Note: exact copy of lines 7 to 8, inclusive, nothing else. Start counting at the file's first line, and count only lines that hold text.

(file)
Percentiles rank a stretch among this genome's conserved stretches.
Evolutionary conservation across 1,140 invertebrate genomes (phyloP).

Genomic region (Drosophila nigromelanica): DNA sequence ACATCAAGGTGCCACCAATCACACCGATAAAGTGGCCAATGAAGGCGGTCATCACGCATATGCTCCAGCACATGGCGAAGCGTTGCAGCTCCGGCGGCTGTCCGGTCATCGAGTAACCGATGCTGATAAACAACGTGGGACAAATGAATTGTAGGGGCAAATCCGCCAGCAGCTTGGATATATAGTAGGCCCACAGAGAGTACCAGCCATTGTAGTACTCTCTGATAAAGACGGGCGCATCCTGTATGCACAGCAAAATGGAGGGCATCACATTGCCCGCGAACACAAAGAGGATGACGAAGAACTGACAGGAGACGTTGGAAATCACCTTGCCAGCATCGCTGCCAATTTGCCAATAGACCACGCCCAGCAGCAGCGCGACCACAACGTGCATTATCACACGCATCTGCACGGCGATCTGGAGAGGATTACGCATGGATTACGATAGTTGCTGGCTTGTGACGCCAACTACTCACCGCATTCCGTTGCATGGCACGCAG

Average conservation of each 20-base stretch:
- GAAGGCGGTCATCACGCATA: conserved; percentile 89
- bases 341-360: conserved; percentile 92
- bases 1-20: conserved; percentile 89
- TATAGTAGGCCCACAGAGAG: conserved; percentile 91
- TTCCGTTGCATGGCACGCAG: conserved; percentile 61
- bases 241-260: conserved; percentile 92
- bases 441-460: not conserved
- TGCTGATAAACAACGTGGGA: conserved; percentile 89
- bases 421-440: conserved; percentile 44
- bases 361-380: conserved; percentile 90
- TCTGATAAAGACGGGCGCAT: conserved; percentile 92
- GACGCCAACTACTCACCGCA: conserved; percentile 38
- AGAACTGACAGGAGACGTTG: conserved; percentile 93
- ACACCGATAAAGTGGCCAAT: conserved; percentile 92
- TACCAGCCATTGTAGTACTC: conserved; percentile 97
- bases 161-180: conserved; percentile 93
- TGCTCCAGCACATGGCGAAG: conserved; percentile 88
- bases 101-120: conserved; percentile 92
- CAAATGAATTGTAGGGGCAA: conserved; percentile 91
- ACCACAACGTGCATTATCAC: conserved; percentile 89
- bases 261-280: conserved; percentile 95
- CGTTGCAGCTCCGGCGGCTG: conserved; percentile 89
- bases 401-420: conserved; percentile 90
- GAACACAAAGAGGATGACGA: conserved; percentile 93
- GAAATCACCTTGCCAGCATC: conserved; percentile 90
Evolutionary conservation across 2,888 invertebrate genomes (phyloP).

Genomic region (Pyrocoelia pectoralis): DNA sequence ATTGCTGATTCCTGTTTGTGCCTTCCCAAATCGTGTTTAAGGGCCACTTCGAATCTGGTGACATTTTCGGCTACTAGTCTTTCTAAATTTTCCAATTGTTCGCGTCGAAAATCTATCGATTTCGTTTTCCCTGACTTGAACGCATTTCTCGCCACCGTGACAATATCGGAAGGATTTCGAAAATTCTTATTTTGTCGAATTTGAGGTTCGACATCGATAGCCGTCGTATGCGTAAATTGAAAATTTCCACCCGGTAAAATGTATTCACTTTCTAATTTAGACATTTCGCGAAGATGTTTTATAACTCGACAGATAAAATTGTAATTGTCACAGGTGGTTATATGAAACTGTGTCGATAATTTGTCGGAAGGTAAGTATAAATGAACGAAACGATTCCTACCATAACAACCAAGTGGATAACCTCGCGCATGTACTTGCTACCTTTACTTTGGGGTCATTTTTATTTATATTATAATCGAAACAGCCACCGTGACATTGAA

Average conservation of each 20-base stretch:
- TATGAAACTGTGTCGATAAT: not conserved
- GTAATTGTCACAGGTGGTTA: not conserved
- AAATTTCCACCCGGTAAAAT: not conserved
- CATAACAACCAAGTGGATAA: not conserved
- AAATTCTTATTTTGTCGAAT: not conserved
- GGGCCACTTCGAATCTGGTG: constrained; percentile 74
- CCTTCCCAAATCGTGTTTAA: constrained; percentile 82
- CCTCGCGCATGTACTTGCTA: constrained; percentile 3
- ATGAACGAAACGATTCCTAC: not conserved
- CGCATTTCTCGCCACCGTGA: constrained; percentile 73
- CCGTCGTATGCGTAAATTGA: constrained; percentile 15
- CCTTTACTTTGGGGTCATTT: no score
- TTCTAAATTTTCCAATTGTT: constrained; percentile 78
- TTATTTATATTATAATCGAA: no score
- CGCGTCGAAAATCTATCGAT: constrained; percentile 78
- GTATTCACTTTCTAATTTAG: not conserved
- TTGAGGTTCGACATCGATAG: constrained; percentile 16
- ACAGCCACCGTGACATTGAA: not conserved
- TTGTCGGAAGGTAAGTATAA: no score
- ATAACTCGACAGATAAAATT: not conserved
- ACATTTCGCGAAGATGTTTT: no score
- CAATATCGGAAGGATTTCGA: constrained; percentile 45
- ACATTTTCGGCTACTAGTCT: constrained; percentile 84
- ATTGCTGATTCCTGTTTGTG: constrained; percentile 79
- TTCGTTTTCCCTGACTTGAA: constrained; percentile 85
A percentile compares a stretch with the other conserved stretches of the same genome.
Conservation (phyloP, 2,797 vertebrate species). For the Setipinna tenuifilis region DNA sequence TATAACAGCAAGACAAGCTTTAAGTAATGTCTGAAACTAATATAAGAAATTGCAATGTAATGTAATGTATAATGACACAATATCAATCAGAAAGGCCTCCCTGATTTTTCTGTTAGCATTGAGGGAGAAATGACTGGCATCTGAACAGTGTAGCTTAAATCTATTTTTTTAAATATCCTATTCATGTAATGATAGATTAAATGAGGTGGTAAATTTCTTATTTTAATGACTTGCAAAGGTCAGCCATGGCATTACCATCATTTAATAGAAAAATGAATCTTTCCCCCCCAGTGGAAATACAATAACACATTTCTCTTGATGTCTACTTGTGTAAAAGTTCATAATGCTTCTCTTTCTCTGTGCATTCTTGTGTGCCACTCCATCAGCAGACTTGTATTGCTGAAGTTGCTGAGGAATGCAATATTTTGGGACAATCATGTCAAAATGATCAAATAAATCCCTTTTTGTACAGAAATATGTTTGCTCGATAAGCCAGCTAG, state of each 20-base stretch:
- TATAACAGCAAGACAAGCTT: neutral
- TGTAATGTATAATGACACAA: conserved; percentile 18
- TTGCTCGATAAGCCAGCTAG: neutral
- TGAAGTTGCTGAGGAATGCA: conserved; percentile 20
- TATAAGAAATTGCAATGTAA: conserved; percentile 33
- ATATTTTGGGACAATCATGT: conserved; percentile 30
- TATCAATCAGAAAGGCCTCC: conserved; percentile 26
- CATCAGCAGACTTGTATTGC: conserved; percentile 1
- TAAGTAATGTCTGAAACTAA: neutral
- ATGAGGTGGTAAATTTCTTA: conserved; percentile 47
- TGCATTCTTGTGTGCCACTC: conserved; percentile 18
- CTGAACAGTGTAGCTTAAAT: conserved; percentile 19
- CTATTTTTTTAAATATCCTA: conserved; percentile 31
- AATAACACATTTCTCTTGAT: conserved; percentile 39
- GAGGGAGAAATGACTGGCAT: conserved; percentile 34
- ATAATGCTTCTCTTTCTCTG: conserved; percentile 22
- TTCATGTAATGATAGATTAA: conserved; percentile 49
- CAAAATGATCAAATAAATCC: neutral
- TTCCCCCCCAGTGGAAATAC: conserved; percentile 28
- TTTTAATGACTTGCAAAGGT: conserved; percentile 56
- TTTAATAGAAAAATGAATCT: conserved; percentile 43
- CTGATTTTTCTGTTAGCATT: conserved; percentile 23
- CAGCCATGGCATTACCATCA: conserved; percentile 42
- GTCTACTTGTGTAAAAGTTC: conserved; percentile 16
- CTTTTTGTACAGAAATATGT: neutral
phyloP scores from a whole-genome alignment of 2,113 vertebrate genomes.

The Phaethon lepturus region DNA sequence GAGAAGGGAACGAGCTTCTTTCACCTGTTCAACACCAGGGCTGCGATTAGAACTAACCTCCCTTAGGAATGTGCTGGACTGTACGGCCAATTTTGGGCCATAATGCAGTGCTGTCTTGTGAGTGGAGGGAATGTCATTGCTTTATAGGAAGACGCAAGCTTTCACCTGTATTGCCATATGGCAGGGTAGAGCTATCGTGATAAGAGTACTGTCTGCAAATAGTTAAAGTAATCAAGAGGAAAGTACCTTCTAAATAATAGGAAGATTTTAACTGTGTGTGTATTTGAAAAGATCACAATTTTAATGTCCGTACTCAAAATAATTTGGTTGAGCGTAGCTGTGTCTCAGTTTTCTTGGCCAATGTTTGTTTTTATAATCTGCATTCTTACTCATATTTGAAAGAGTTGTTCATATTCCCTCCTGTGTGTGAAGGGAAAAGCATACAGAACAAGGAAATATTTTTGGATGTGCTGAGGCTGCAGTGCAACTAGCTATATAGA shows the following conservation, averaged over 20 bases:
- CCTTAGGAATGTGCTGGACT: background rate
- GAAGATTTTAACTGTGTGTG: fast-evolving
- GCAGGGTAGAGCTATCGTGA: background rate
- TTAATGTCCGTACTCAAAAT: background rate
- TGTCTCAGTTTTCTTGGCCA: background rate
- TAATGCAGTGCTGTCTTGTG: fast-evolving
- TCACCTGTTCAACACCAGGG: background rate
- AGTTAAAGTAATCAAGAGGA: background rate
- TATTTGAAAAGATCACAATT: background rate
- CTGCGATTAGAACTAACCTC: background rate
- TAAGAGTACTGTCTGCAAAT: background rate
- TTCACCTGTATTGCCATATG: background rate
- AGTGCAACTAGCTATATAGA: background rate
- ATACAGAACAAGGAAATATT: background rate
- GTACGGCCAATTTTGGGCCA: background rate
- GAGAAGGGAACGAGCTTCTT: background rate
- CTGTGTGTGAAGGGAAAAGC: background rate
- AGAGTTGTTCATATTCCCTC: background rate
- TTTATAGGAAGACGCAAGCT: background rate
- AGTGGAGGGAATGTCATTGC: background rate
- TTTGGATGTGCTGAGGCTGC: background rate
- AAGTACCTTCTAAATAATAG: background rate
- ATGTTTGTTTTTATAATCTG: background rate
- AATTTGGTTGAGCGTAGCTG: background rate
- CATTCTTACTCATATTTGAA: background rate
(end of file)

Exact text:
- bases 1-20: conserved; percentile 89
- TATAGTAGGCCCACAGAGAG: conserved; percentile 91